• One-of-a-kind
  • Crazy error card
  • CGC 6 – $16,272 [Source]

10. 1995 Pokemon Japanese Topsun Blue Back No Number Charizard

30.-1995-Pokemon-Japanese-Topsun-Blue-Back-No-Number-Charizard

What we have next is an incredibly rare card from Pokemon earliest days. Considering the insane value of the item above, Topsun Pokemon cards were humorously included in packs of chewing gum!

But it’s not just the age of this card which makes it hard to come by, this variant has several other factors that it very rare which I’ll detail below:

  • It is the Blue Back version, which is far rarer than the Green Back version which was printed later
  • It also doesn’t have the number, which was later included on the top-left of the card
  • PSA doesn’t distinguish between the ‘No Number’ and ‘Numbered’ variants in their population report, but of the 24 PSA 10’s that exist only 2 are known to be ‘No Numbered’ copies – you don’t get much rarer than that!
  • PSA 10 – $192,000 [Source]

11. 2017 Tsunekazu Ishihara GX Black Star Promo Card

6.-2017-Tsunekazu-Ishihara-GX-Black-Star-Promo-Card-signed---rarest-pokemon-cards

This isn’t the most beautiful Pokemon card you’ll ever come across, but what it lacks in looks, it makes up for in rarity!

We’ve got a lot to thank Pokemon founder and president Tsunekazu Ishihara for; he created the universe we all love to be a part of. And on his 60th birthday, his staff had even more to be thankful for…each were given this promotional card to celebrate the man himself and as a thank you for their work at the Pokemon company. 

The fact that only staff were given this card, means it’s an extremely scarce and rare Pokémon card – in fact, not many copies exist. But to stack a further level of rarity on top, a card signed by the man himself sold at auction for a whopping $247,230 – incredibly, it was only a PSA 7 as well!

  • PSA 7 Autographed – $237,230 [Source]
  • PSA 10 – $100,000 [Source]

12. Pokemon 25th Anniversary Celebrity Collaborator Cards

pokemon 25th Anniversary Celebrity Collaborator Cards - post malone, katy perry, j balvin

You’re either going to love or hate these next full art Pokemon cards! And as a collector, they may be completely undesirable to you – but it doesn’t make them any less rare… What I’m referring to are the Celebrity Collaborator Cards of Post Malone, Katy Perry and J Blavin.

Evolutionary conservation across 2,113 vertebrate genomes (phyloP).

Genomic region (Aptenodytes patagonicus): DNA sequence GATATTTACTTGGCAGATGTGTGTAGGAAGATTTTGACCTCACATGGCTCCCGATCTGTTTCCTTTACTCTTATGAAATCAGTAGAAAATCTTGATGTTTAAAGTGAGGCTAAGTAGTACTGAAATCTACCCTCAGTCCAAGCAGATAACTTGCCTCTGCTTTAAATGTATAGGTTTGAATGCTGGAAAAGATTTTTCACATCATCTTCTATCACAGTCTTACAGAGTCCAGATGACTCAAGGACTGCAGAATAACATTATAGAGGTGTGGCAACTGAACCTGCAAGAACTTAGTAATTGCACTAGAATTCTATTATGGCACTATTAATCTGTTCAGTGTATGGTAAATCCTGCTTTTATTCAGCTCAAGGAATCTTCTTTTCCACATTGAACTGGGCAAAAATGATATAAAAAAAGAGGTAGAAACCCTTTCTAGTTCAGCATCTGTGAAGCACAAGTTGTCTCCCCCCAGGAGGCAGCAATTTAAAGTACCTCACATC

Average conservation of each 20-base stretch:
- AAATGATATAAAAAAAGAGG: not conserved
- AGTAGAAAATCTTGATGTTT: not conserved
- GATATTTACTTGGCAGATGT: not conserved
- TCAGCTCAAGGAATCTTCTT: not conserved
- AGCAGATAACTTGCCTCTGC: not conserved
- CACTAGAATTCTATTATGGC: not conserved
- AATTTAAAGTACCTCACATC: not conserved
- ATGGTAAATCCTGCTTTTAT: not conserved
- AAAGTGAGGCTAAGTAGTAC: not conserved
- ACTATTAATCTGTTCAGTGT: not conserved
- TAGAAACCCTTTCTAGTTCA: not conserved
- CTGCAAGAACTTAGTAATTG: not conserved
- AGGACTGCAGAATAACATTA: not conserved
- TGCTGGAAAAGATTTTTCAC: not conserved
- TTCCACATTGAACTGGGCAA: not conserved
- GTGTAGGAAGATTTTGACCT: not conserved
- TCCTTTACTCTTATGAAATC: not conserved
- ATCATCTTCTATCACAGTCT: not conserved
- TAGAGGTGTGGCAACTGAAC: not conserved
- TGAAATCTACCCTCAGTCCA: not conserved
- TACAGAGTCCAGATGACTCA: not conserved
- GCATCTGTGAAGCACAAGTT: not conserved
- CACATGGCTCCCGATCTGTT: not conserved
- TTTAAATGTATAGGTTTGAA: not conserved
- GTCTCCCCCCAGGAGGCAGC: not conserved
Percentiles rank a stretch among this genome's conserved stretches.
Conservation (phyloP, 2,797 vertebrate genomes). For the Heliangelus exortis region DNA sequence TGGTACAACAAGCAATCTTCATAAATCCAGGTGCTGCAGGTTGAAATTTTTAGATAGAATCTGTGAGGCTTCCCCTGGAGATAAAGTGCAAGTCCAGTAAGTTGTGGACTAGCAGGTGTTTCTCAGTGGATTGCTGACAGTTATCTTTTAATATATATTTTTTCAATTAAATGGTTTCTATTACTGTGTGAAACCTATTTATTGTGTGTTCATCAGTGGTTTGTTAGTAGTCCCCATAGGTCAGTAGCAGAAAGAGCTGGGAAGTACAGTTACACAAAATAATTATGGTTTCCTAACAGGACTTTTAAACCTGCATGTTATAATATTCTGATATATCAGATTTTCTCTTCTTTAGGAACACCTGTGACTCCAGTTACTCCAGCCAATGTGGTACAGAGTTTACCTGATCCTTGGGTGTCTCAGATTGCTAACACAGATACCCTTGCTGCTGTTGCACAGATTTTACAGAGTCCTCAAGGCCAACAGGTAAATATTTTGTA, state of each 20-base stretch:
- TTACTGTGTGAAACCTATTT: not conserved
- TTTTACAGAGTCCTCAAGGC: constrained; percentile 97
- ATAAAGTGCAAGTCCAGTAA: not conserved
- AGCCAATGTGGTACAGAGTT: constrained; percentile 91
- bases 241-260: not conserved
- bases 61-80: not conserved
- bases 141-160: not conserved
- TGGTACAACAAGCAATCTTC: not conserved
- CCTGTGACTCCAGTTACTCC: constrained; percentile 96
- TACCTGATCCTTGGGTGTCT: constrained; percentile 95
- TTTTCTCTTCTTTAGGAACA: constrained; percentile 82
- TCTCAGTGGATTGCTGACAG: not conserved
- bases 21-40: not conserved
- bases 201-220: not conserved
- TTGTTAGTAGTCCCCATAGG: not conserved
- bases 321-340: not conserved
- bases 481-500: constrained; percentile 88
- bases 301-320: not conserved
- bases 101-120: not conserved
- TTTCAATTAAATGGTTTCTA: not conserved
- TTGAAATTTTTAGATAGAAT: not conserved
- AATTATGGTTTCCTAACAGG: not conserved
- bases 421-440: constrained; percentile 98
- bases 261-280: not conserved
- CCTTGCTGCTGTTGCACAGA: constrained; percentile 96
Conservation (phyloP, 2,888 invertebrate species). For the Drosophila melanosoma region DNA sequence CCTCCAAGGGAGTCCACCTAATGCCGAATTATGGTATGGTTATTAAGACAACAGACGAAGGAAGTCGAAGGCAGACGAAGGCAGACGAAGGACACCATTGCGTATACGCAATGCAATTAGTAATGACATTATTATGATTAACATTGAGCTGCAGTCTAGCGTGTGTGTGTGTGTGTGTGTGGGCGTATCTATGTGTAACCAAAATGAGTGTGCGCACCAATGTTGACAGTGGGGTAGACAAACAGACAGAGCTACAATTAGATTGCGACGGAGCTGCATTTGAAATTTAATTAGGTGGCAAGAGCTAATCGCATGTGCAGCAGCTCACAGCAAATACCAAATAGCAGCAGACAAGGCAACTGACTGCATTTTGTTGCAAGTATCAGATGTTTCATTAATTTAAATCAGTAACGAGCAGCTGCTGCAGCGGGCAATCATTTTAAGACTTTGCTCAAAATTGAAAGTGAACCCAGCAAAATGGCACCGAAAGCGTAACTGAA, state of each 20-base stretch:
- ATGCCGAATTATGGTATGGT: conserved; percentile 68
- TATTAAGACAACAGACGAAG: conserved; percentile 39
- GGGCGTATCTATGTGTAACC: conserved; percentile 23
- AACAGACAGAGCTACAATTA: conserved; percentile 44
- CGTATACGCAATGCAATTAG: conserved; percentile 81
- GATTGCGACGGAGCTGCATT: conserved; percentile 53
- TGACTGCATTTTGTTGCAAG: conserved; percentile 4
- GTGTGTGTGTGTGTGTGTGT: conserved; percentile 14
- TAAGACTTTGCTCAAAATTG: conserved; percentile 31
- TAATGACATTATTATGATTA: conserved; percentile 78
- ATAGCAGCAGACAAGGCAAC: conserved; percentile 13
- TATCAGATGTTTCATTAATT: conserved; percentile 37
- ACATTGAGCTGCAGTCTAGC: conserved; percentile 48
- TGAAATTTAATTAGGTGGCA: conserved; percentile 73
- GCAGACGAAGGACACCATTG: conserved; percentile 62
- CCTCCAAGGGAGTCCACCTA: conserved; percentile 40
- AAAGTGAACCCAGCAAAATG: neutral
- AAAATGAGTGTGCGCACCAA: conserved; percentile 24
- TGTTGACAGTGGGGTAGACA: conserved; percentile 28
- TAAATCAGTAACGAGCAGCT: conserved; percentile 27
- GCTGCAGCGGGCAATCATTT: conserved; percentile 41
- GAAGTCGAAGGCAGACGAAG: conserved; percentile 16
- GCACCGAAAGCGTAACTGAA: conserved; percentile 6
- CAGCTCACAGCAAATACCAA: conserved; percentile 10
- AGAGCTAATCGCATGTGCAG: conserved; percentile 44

All three artists played a big role in the entertainment side of  Pokemon’s hugely successful 25th Anniversary. As such, they were given a unique copy of their own Pokemon card – pretty awesome for them, right! Only one Post Malone V, Katy Perry V and J Balvin V card exists, and there’s very little chance these artists will ever let them go! 


13. 1998 Tamamushi University Magikarp Prize

1998-Tamamushi-University-Magikarp-Prize

There’s something about how common Magikarp cards are, that when there’s one that’s actually very rare, it makes it extra special. And up next, is by far, the rarest Magikarp card in existence…

Here’s a card with a crazy story.

In 1998, Shogakukan Celadon University ran a campaign where pupils who enrolled, and completed a series of tests (printed in magazines) could become a Certified Pokemon Professor

Students would mail their answers to the university grading department, and once everything had been marked, the top 1000 students became certified and were awarded this card. 

What’s crazy is that from that initial batch, only 14 PSA 10’s exist today, which is why it’s worth so darn much today!


14. 2005 Pokemon Japanese Play Promo 70,000 Pts Holo Gold Star Umbreon

2005-Pokemon-Japanese-Play-Promo-70,000-Pts-Holo-Gold-Star-Umbreon

You probably recognize Masakazu Fukuda’s artwork, but did you know this version of the iconic Gold Star Umbreon is way rarer and more valuable?

In fact, it’s one of the rarest Japanese Pokemon cards in existence…

To be rewarded with this card, members of the Pokemon Player’s Club needed to acquire at least 70,000 experience points after four seasons.

To put this in context, players started with 1,000 points, and only gained 100 points for attending an official event.

They could also gain points for hosting events, playing matches and attending tournaments, but the points acquired weren’t exactly large hauls!

This card was so hard to get your hands on, so with only 24 graded copies existing in the PSA database, and just 17 of which in a PSA 10, it’s such a rare collector’s item.

  • BGS 9.5 (Pop 2) – $70,000 [Source]

15. 2000 Pokemon Topps Chrome Series 1 Tekno Charizard